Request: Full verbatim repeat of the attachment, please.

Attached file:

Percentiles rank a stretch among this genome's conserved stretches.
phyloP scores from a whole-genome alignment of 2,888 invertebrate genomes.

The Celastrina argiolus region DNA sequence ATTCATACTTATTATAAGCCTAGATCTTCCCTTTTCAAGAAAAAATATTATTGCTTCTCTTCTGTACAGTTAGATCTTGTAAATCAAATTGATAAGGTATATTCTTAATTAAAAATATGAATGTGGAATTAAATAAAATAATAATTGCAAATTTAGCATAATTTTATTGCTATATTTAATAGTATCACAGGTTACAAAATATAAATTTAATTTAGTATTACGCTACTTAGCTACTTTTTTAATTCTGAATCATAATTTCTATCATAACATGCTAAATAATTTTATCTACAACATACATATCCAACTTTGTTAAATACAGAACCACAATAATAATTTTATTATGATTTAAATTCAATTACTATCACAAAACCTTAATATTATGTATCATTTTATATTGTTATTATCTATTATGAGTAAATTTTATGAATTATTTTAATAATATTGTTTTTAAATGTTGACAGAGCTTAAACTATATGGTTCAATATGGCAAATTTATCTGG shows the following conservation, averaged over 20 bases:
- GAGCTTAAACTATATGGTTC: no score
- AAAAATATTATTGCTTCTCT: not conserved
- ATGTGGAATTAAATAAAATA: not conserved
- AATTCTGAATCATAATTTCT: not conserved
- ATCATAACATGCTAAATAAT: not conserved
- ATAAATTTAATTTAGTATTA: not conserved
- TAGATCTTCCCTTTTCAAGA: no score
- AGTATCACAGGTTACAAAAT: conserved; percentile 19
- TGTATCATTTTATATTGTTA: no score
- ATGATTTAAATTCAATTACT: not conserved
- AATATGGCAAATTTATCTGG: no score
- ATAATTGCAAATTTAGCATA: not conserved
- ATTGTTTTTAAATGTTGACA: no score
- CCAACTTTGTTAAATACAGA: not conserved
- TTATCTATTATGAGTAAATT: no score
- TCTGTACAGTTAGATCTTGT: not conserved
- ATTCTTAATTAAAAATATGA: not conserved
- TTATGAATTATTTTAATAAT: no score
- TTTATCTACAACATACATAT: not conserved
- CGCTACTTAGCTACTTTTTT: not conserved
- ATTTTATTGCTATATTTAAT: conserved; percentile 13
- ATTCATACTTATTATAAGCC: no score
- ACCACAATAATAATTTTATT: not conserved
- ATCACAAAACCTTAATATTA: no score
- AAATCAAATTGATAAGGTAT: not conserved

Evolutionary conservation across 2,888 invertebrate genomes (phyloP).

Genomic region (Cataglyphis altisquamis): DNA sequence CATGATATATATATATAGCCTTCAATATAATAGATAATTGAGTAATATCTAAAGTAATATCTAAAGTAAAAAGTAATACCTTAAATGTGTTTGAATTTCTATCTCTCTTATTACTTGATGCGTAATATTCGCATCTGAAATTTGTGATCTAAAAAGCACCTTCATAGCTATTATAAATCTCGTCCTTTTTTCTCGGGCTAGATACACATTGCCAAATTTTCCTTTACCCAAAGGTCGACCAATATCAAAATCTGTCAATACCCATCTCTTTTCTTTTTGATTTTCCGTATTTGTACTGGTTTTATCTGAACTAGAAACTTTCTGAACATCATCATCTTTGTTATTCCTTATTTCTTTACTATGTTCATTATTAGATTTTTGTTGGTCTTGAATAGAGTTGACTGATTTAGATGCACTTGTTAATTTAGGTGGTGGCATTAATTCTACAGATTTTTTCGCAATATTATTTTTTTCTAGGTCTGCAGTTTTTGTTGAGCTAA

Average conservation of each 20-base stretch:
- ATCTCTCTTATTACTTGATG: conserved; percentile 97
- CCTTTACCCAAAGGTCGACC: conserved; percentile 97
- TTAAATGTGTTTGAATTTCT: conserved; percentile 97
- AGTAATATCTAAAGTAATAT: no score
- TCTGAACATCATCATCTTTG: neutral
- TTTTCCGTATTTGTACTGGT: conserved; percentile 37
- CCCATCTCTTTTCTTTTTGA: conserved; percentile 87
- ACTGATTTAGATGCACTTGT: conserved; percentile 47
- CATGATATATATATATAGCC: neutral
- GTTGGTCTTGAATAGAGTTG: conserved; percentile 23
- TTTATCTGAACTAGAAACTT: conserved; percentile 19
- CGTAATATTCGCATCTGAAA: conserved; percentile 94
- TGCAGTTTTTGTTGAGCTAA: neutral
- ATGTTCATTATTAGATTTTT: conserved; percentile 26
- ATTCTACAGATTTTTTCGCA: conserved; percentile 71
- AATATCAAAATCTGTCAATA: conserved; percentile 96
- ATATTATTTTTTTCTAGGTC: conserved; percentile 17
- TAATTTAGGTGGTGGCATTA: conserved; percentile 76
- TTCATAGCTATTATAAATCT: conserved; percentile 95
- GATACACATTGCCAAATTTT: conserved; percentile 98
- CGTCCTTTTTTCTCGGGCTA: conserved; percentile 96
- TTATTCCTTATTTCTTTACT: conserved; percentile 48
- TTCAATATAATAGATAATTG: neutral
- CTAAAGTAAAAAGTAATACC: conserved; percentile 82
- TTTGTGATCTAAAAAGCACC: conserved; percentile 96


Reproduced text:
Percentiles rank a stretch among this genome's conserved stretches.
phyloP scores from a whole-genome alignment of 2,888 invertebrate genomes.

The Celastrina argiolus region DNA sequence ATTCATACTTATTATAAGCCTAGATCTTCCCTTTTCAAGAAAAAATATTATTGCTTCTCTTCTGTACAGTTAGATCTTGTAAATCAAATTGATAAGGTATATTCTTAATTAAAAATATGAATGTGGAATTAAATAAAATAATAATTGCAAATTTAGCATAATTTTATTGCTATATTTAATAGTATCACAGGTTACAAAATATAAATTTAATTTAGTATTACGCTACTTAGCTACTTTTTTAATTCTGAATCATAATTTCTATCATAACATGCTAAATAATTTTATCTACAACATACATATCCAACTTTGTTAAATACAGAACCACAATAATAATTTTATTATGATTTAAATTCAATTACTATCACAAAACCTTAATATTATGTATCATTTTATATTGTTATTATCTATTATGAGTAAATTTTATGAATTATTTTAATAATATTGTTTTTAAATGTTGACAGAGCTTAAACTATATGGTTCAATATGGCAAATTTATCTGG shows the following conservation, averaged over 20 bases:
- GAGCTTAAACTATATGGTTC: no score
- AAAAATATTATTGCTTCTCT: not conserved
- ATGTGGAATTAAATAAAATA: not conserved
- AATTCTGAATCATAATTTCT: not conserved
- ATCATAACATGCTAAATAAT: not conserved
- ATAAATTTAATTTAGTATTA: not conserved
- TAGATCTTCCCTTTTCAAGA: no score
- AGTATCACAGGTTACAAAAT: conserved; percentile 19
- TGTATCATTTTATATTGTTA: no score
- ATGATTTAAATTCAATTACT: not conserved
- AATATGGCAAATTTATCTGG: no score
- ATAATTGCAAATTTAGCATA: not conserved
- ATTGTTTTTAAATGTTGACA: no score
- CCAACTTTGTTAAATACAGA: not conserved
- TTATCTATTATGAGTAAATT: no score
- TCTGTACAGTTAGATCTTGT: not conserved
- ATTCTTAATTAAAAATATGA: not conserved
- TTATGAATTATTTTAATAAT: no score
- TTTATCTACAACATACATAT: not conserved
- CGCTACTTAGCTACTTTTTT: not conserved
- ATTTTATTGCTATATTTAAT: conserved; percentile 13
- ATTCATACTTATTATAAGCC: no score
- ACCACAATAATAATTTTATT: not conserved
- ATCACAAAACCTTAATATTA: no score
- AAATCAAATTGATAAGGTAT: not conserved

Evolutionary conservation across 2,888 invertebrate genomes (phyloP).

Genomic region (Cataglyphis altisquamis): DNA sequence CATGATATATATATATAGCCTTCAATATAATAGATAATTGAGTAATATCTAAAGTAATATCTAAAGTAAAAAGTAATACCTTAAATGTGTTTGAATTTCTATCTCTCTTATTACTTGATGCGTAATATTCGCATCTGAAATTTGTGATCTAAAAAGCACCTTCATAGCTATTATAAATCTCGTCCTTTTTTCTCGGGCTAGATACACATTGCCAAATTTTCCTTTACCCAAAGGTCGACCAATATCAAAATCTGTCAATACCCATCTCTTTTCTTTTTGATTTTCCGTATTTGTACTGGTTTTATCTGAACTAGAAACTTTCTGAACATCATCATCTTTGTTATTCCTTATTTCTTTACTATGTTCATTATTAGATTTTTGTTGGTCTTGAATAGAGTTGACTGATTTAGATGCACTTGTTAATTTAGGTGGTGGCATTAATTCTACAGATTTTTTCGCAATATTATTTTTTTCTAGGTCTGCAGTTTTTGTTGAGCTAA

Average conservation of each 20-base stretch:
- ATCTCTCTTATTACTTGATG: conserved; percentile 97
- CCTTTACCCAAAGGTCGACC: conserved; percentile 97
- TTAAATGTGTTTGAATTTCT: conserved; percentile 97
- AGTAATATCTAAAGTAATAT: no score
- TCTGAACATCATCATCTTTG: neutral
- TTTTCCGTATTTGTACTGGT: conserved; percentile 37
- CCCATCTCTTTTCTTTTTGA: conserved; percentile 87
- ACTGATTTAGATGCACTTGT: conserved; percentile 47
- CATGATATATATATATAGCC: neutral
- GTTGGTCTTGAATAGAGTTG: conserved; percentile 23
- TTTATCTGAACTAGAAACTT: conserved; percentile 19
- CGTAATATTCGCATCTGAAA: conserved; percentile 94
- TGCAGTTTTTGTTGAGCTAA: neutral
- ATGTTCATTATTAGATTTTT: conserved; percentile 26
- ATTCTACAGATTTTTTCGCA: conserved; percentile 71
- AATATCAAAATCTGTCAATA: conserved; percentile 96
- ATATTATTTTTTTCTAGGTC: conserved; percentile 17
- TAATTTAGGTGGTGGCATTA: conserved; percentile 76
- TTCATAGCTATTATAAATCT: conserved; percentile 95
- GATACACATTGCCAAATTTT: conserved; percentile 98
- CGTCCTTTTTTCTCGGGCTA: conserved; percentile 96
- TTATTCCTTATTTCTTTACT: conserved; percentile 48
- TTCAATATAATAGATAATTG: neutral
- CTAAAGTAAAAAGTAATACC: conserved; percentile 82
- TTTGTGATCTAAAAAGCACC: conserved; percentile 96